Chef's school post #3 - Game & butchering venison
We were lucky a couple of Friday's ago to have a lecture on game from one of the UK's game experts, Chef Jose Souto.
Chef Souto is a teacher at the college, but the lecture was actually put on for members of the food industry - the four of us on my course were joined in the audience by gamekeepers, catering college lecturers, food writers and chefs like Peter Gordon from the London restaurant Providores, and the chefs from the Salt House Group whose restaurants include Dehesa and Opera Tavern.
He spoke with obvious passion, enthusiasm and, most of all, knowledge about the harvest, preparation and cooking of game. Definitely no notes or powerpoint required! Best of all, he had an example of each type of game animal that we have in Britain: all feathered game (such as pheasant, grouse, partridge, teal, mallard etc) and furred (hare, rabbit (not technically game) and deer). He showed us how to pluck/skin and butcher each of them.
It was particularly interesting to spend the afternoon part of the demonstration hearing about the 6 types of deer (venison) found in the UK: Fallow, Roe, Red, Japanese Sika, Reeves Muntjac and Chinese Water deer. One of each of those species was hanging in front of us! Chef Souto showed us how to skin and butcher a deer (he used the Fallow deer). The animals had been shot around a week to ten days before and had been hanging since then to let the muscles relax.
Skinning all starts with the head being taken off and then he very quickly and skilfully skinned and butchered the deer into all of the cuts that we're used to. I suppose you might see this as a bit gruesome if you think too much about it. But I think it's really important to see and understand where your meat comes from.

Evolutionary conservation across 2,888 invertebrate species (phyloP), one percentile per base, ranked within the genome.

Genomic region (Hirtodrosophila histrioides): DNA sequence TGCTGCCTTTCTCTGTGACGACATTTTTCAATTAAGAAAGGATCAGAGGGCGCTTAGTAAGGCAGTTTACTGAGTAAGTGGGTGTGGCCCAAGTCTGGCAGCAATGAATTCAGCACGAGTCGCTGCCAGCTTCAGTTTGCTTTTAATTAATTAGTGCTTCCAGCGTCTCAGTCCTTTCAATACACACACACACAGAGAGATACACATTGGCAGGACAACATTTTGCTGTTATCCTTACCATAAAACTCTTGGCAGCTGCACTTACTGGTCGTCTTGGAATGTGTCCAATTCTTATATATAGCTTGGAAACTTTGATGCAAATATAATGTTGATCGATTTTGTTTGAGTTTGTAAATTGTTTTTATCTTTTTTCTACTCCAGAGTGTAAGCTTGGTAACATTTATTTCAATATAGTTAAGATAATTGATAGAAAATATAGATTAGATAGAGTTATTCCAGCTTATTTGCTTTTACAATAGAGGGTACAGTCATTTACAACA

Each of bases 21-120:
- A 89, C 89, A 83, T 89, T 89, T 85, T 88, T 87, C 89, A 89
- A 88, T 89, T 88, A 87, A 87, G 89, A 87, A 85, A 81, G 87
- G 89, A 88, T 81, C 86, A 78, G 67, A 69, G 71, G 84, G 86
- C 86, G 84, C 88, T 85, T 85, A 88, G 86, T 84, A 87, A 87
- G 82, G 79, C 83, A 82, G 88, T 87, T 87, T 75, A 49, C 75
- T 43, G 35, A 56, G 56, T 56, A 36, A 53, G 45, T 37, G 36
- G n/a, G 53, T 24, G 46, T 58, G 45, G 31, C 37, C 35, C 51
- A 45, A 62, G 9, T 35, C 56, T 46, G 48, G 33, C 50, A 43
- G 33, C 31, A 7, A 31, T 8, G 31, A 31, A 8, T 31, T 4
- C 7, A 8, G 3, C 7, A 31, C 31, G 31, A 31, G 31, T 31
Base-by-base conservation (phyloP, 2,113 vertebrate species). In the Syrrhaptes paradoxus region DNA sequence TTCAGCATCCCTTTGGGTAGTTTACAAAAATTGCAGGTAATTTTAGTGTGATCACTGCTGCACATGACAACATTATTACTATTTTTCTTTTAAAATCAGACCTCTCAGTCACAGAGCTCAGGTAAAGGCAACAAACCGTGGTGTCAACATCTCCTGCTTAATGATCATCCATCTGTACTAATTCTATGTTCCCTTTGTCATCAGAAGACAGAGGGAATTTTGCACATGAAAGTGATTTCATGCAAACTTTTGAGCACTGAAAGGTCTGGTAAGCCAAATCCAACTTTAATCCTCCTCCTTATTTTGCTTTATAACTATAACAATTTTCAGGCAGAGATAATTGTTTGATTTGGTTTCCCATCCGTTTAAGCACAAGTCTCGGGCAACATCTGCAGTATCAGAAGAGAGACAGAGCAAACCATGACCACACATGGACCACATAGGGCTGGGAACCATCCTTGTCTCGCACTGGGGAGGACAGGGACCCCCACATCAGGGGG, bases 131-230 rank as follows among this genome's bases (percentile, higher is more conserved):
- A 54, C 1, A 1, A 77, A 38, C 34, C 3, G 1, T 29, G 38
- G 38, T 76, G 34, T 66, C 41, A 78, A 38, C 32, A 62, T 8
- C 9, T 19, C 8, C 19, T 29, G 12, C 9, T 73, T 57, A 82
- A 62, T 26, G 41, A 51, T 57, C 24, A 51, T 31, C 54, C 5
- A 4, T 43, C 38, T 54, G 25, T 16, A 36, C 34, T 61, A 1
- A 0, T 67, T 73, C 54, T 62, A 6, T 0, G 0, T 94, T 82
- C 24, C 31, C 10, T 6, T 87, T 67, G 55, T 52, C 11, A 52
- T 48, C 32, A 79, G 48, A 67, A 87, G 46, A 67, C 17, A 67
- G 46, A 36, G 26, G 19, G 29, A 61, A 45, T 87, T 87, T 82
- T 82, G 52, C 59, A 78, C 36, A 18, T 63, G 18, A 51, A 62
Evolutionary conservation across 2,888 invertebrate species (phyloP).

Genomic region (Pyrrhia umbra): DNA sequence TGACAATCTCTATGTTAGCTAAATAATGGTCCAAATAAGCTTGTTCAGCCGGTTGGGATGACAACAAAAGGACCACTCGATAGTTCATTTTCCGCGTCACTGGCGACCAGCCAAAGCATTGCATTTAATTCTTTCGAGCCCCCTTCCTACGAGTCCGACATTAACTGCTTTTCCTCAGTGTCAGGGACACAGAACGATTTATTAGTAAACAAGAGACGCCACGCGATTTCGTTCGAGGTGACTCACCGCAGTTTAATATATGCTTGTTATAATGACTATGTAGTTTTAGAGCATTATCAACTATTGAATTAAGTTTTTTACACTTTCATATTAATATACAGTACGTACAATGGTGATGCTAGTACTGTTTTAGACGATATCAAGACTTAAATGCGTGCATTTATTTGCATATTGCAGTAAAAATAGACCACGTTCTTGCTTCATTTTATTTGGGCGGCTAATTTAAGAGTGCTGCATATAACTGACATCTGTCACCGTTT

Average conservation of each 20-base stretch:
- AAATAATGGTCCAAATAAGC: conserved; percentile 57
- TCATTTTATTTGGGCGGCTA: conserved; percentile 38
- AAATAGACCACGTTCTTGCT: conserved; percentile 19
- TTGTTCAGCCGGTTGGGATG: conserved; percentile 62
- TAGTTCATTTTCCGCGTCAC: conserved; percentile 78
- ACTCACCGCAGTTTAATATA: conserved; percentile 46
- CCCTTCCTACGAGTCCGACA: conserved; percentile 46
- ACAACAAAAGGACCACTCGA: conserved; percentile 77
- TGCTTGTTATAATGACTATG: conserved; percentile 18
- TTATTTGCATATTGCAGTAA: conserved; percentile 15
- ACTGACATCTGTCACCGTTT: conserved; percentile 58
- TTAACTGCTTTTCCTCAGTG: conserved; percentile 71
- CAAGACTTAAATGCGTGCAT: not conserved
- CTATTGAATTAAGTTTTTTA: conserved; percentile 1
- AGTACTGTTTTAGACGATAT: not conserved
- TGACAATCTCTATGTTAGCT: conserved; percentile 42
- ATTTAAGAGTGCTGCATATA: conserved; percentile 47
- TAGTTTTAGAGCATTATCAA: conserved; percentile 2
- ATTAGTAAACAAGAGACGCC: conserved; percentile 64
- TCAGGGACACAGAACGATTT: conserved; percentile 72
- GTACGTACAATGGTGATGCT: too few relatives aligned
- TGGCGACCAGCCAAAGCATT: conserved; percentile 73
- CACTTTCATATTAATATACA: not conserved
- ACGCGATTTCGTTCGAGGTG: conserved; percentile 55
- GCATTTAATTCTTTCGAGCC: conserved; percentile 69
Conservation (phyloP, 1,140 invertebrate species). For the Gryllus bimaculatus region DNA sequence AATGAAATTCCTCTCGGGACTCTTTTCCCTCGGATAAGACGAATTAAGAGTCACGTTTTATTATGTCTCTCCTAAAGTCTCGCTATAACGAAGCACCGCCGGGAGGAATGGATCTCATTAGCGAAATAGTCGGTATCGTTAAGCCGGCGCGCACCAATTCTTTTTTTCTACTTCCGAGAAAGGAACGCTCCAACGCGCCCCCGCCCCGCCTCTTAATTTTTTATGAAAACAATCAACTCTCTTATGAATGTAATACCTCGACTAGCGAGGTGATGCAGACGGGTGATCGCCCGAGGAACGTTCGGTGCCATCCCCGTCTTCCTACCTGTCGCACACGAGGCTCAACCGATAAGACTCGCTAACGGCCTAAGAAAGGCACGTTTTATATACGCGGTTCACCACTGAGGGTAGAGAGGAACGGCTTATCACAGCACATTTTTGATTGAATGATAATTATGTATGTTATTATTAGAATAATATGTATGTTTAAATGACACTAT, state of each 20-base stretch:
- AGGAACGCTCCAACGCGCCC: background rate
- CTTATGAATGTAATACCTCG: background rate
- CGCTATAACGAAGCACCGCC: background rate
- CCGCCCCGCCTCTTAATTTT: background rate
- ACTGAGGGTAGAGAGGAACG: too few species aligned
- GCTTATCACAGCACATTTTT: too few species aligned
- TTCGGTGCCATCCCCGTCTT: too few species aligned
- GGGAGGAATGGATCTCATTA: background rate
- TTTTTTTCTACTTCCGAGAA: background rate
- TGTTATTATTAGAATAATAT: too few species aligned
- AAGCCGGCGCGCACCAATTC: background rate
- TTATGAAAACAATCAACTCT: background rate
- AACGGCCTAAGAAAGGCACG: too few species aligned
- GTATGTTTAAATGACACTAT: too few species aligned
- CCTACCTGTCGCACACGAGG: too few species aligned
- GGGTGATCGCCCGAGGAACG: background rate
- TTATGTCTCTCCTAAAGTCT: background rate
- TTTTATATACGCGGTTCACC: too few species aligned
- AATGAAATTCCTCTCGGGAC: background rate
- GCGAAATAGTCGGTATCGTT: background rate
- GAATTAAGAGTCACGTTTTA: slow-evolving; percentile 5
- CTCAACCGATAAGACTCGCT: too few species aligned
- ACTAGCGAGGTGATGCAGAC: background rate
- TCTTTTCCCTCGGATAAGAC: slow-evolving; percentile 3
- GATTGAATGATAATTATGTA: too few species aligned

The following Monday, the four of us in our class got the opportunity to skin and butcher the Japanese Sika that had been hanging in front of us during the demonstration. We were slower and less skilled, obviously, but it was a great experience and not that difficult. The picture above was taken just after we had skinned the animal and just before we started butchering it.
Taking down a whole animal - whether a deer, pig, lamb, maybe even part of a cow, is something that I would recommend to anyone interested in food. You need a sharp boning knife and occasionally a saw. Obviously it helps to be guided by a chef or butcher as we were, but much of it is intuitive. Maybe try and get along to a class or demonstration in your area if you can?
Till next time
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Oh my goodness , my father would have so loved that day.
He loved game and was often given some at the local pub ( yes at the pub , we had a cottage in the country that he lived in till the end of his days ) He was well known for cooking and eating anything that he could and was always happy to learn about , cook and eat .
He would love to find somthing new that he had not known about before and learn about it.
Venison was a favorite of his , but he loved all game.